Judge, future uncertain, reflects on special time
- Marly Rivera is a writer for ESPNdeportes.com and ESPN.com.
NEW YORK — When Aaron Judge took his last swing Sunday night — a grounder for the final out of the 2022 American League Championship Series — the biggest question of the Yankees offseason began: Would the presumptive AL MVP be back in pinstripes next year?
After their playoff nemesis Houston Astros put an end to the Yankees’ season with a 6-5-victory to complete a four-game sweep, Judge’s manager and teammates hoped that his tenure in the South Bronx did not also reach a conclusion.
“Just an incredible season,” Aaron Boone said of Judge’s 2022 campaign, in which he hit 62 home runs to break Roger Maris’ American League single-season record that had stood for 61 years. “Someone that I’ve grown close with and just admire and respect. And hopefully we’ll see him in pinstripes for a long time. I don’t even want to think about the alternative right now.”
“I’d be real disappointed if he’s not back; big shock if he’s not back,” offered infielder DJ LeMahieu, who was inactive the entire postseason due to a right foot injury. “But you just never know how that goes. I feel like he definitely wants to be here but when it becomes a business it changes a lot.”
Judge will undoubtedly be one of — if not the — biggest name available in free agency after declining a seven-year contract from the Yankees that would have paid $213.5 million from 2023-29 in the hours before opening day.
The All-Star outfielder went on to have a career year in which he led all of baseball in almost every offensive category and surpassed Yankees legends like Babe Ruth and Roger Maris in becoming the new AL home run king, making him a front-runner for the league’s MVP award.
In the aftermath of the sweep by the Astros, Judge said he had not thought about his upcoming free agency or whether that was his last game in a Yankee uniform.
“That’s all going to run through my agent. I haven’t even thought about the next step yet,” Judge said. “But like I said, we’ve got we got time to figure it out.”
When asked whether he had spoken to teammates like Giancarlo Stanton (13-year, $325 million extension) or Gerrit Cole (9-year, $324 million free-agent contract) about any advice on his upcoming foray into free agency — which officially starts the day after the conclusion of the World Series — Judge was quick to point out that Stanton was not a free agent and signed an extension with the Miami Marlins in 2014, and specified that Cole “had his mind set on where he wanted to be.”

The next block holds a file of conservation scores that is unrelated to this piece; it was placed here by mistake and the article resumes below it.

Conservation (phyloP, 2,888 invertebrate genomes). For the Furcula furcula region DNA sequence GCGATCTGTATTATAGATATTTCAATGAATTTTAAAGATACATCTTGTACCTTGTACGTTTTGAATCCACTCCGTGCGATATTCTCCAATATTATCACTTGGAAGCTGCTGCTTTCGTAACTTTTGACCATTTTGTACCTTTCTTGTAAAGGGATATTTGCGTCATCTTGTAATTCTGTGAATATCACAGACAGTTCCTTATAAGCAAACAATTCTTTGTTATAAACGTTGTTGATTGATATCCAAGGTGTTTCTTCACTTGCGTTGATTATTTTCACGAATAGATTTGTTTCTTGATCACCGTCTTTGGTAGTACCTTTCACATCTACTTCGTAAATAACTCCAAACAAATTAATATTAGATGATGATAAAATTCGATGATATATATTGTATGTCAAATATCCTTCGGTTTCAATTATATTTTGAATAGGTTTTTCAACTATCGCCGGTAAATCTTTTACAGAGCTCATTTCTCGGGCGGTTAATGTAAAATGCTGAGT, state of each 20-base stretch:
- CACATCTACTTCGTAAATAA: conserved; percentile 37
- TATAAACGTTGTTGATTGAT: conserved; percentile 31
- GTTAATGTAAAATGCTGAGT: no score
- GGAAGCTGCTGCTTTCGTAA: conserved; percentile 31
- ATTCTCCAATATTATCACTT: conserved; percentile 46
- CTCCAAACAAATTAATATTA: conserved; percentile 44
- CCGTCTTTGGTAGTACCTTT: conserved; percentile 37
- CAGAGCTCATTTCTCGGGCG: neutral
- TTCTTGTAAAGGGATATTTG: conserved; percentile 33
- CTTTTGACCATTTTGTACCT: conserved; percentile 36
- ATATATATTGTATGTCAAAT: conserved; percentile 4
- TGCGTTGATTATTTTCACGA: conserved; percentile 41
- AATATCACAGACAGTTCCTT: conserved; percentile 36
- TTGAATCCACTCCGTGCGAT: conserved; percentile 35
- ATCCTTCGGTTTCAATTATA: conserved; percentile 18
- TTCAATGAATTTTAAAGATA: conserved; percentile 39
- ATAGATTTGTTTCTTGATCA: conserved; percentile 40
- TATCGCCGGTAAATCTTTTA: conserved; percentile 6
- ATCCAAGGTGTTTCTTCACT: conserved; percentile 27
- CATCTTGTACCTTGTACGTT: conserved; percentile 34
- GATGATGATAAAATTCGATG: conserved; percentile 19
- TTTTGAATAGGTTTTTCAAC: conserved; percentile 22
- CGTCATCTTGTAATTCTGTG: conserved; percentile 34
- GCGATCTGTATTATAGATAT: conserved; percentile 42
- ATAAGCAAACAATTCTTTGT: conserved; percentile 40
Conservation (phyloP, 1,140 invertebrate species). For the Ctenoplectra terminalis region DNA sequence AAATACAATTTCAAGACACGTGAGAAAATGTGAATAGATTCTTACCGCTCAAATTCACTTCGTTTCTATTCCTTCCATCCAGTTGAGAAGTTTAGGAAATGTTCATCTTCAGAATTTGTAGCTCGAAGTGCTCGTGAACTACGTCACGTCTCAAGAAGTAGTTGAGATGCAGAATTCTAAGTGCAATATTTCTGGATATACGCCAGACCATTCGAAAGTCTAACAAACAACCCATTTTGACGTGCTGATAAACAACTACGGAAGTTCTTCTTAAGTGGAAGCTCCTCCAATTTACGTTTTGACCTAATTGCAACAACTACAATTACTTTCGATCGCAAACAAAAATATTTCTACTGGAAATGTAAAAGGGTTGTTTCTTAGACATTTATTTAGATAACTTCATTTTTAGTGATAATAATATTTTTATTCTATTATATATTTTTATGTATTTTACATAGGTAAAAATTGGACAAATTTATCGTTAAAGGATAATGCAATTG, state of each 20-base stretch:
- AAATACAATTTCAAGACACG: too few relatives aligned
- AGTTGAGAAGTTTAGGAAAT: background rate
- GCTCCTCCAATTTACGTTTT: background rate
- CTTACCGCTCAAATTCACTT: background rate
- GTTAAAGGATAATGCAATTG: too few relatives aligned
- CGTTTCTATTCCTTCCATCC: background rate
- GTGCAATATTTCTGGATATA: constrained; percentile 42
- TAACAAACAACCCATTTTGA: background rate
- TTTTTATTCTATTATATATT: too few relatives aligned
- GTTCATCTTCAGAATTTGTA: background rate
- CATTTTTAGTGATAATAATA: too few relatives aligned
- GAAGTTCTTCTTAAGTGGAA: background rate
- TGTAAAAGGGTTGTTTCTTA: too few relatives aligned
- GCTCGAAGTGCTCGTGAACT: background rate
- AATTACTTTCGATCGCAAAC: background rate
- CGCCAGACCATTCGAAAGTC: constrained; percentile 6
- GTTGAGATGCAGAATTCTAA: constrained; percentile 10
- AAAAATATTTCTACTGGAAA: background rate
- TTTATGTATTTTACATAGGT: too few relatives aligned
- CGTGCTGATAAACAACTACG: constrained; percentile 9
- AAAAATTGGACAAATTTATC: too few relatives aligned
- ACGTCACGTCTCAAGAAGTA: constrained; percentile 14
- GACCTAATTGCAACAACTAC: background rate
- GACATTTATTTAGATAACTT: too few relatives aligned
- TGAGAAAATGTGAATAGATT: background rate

Nonetheless, Judge sounded wistful when he took a moment to describe his six-year career in pinstripes.
“Getting the chance to wear the pinstripes and play right field at Yankee Stadium, it’s an incredible honor that I definitely didn’t take for granted at any point,” he said. “I always checked myself pregame, when I’d say a little prayer, I’d kind of look around the stadium and kind of pinch myself that there’s very few individuals that get a chance to run out on that field and do that and play in front of the fans that support us throughout my whole six years here. It was a special time. I just kick myself for not bringing home that championship for them.”
But Judge did have a minor slip of the tongue when addressing the gap between the Yankees and Astros, who earned a berth in the World Series for the fourth time in the last six seasons. Judge used the term “we” for the Yankees finally getting over their postseason hurdle, having lost to Houston three times in the last six league championship series.
“This is never fun, but I think it’ll definitely make, when we finally get there and secure this thing, it’ll make it a lot sweeter, going through the tough times like this, that’s for sure,” Judge said.
And while Judge expressed once again his desire to continue wearing the Yankee uniform, he reiterated his free agent status.
“I’ve been clear about that since I first wore the pinstripes. But we couldn’t get something done before spring training,” he said. “I’m a free agent. We’ll see what happens.”
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